Making the Business Case for 11g

Now that Oracle has officially unveiled its much-awaited 11g database, industry observers are wondering how quickly users will upgrade to the latest offering.

A survey of members of the Independent Oracle Users Group who attended the group’s annual conference put the number at 35 percent within the first 12 months of the launch. An ambitious estimate? Almost certainly, many say. But the speed of the upgrades will in large part be tied to how well Oracle makes the business case for 11g to corporate executives.

“I don’t think Oracle’s playing that up enough,” said Gartner analyst Donald Feinberg, referring to the business value of 11g. “There is so much functionality in this that I honestly believe Oracle is missing a major opportunity. If you’re not a technical person, you’re not going to really get the value of probably 90 percent of what’s in 11g, and there’s tremendous business value in it.

“But if a CIO or a CEO or a CFO [chief financial officer] were to look at this release, they would say, ‘No we’re not going to upgrade to it.’ If a technical person—a CTO [chief technology officer] or a DBA [database administrator] or a DBA manager or something like that looks at it, they would say, ‘Oh, I want it tomorrow.'”

To Feinberg, 11g’s improvements in the area of manageability—such as the features dealing with application testing and rolling patches that allow users to upgrade the database without taking it offline—can save businesses money and reduce the amount of resources dedicated to certain tasks.

“The one that really will have an impact on cost is the manageability piece, which is the one, if they treat it right from a marketing standpoint, [that] will catch the eye of every CFO that’s an Oracle client,” he said. “That’s the one that has the biggest impact on resources, which goes directly to the bottom line obviously in any company.”

Though DBAs are obviously a key focus group for 11g’s marketing, the business advantages of 11g’s functionality should not be lost on corporate executives or any other user, said Willie Hardie, vice president of database product marketing at Redwood Shores, Calif.-based Oracle.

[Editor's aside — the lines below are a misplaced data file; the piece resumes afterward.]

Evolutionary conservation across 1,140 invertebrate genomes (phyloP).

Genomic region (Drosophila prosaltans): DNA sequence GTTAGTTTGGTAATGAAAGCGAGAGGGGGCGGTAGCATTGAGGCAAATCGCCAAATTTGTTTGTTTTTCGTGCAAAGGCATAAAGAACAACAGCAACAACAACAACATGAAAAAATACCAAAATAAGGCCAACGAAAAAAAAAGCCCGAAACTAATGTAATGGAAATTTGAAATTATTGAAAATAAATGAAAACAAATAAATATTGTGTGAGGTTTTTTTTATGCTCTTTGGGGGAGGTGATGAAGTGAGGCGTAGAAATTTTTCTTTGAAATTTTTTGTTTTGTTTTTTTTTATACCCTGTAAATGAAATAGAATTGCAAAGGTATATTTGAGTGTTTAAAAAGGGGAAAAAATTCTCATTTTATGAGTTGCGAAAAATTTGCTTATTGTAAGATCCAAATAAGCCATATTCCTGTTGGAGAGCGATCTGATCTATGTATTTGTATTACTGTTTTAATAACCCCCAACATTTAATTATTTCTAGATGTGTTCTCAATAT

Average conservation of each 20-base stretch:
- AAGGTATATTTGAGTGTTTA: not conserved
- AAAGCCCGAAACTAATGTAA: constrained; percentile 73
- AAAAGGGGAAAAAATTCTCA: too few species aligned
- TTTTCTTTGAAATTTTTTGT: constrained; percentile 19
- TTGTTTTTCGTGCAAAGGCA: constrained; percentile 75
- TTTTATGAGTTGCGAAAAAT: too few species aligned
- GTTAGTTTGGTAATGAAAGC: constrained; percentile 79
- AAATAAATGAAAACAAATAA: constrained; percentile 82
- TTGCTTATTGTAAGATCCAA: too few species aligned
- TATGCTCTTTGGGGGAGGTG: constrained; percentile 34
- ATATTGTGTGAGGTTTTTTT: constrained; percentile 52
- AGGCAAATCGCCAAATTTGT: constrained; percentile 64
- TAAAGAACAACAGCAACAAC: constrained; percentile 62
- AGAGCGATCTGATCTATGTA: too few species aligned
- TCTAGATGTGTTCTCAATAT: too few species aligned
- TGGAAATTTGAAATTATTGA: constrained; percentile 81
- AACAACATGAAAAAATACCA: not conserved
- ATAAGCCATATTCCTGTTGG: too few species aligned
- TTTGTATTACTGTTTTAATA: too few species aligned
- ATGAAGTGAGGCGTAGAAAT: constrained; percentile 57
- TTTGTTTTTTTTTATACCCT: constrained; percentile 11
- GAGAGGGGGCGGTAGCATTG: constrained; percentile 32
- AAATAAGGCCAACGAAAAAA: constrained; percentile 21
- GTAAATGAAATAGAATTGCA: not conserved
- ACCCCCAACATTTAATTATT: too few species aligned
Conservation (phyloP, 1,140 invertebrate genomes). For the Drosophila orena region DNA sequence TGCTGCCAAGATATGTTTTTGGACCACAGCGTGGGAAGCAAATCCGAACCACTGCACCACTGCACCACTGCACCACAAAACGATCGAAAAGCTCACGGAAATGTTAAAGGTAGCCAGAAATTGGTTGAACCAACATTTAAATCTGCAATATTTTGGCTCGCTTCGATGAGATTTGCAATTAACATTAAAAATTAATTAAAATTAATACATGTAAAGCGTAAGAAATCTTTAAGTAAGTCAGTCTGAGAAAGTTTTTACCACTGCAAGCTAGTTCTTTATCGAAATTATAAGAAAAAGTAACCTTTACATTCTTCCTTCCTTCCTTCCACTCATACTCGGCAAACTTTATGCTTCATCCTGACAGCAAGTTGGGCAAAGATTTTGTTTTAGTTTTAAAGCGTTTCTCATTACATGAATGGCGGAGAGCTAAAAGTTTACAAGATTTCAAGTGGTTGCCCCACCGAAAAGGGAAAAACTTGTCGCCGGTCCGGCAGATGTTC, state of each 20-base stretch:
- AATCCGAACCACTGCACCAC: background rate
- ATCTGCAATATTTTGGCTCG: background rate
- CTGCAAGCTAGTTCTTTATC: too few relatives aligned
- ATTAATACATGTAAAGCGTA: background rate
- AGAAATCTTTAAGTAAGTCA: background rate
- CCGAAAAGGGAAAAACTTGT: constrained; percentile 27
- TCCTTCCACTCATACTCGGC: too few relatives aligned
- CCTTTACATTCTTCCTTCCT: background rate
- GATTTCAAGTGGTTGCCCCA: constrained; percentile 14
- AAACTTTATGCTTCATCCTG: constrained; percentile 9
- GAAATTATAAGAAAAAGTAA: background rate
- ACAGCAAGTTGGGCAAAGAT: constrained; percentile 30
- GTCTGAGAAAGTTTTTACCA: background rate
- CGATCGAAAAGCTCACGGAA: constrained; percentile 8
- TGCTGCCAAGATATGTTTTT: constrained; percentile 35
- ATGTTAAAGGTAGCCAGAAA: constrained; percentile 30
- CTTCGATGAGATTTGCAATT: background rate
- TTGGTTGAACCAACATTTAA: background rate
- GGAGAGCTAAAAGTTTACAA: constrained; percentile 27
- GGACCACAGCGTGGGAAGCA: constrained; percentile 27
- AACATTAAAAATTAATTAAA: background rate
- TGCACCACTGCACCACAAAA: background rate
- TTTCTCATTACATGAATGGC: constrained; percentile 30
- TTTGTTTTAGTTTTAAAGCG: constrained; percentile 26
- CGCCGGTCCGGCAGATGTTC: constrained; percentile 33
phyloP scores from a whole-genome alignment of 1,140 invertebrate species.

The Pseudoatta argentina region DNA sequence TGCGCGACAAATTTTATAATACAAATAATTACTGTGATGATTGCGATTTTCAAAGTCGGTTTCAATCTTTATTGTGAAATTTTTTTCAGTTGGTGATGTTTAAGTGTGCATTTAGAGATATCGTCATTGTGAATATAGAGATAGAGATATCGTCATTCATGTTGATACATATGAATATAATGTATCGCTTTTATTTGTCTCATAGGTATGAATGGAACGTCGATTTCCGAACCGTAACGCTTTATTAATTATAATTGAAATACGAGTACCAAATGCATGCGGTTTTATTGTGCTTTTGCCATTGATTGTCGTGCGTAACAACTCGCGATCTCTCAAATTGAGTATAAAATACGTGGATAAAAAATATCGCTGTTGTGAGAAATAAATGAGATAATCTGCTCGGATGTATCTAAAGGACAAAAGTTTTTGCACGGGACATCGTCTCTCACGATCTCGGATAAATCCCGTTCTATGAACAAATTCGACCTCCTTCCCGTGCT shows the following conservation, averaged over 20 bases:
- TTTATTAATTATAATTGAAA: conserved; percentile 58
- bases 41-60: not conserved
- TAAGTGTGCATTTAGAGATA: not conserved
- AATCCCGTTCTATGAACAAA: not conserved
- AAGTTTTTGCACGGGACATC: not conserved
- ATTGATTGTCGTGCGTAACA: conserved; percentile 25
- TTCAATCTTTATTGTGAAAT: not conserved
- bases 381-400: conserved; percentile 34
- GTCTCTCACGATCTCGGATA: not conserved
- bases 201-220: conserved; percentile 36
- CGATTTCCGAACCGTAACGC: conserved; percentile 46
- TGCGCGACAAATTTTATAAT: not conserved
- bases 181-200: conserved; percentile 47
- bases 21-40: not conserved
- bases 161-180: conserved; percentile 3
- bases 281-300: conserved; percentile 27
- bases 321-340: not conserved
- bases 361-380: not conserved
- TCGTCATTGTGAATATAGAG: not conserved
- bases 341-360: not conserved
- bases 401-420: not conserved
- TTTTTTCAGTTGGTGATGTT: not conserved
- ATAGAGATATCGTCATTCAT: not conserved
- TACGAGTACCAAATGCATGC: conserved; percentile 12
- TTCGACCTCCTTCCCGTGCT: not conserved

“For example, executives can continue to reduce their total cost of ownership, business users will have faster access to secure information 24/7, developers can integrate all information types, like 3-D spatial and XML, into their applications, and DBAs can more easily deliver on users service level expectations,” Hardie said.

In addition, he said, 11g—unveiled July 11—introduces a range of new features that enable customers to meet regulatory compliance mandates, store more data using less storage devices and make changes faster with less risk.

Arup Nanda, senior director of database engineering and architecture at Starwood Hotels and Resorts Worldwide, based in White Plains, N.Y., said Oracle’s Real Application Testing and enhanced encryption capabilities are vital parts of the business case for 11g.

Analysts say a saturated market and questionable organic growth rates could mean trouble for Oracle. Click here to read more.

“In Real Application Testing, we can capture the real workload from the production applications going to the database and replay them,” he said. “Without [that], the testers have to create synthetic transactions to simulate the real workload to be replayed by the QA tool over and over again, which is not only time-consuming, but error-prone as well.”

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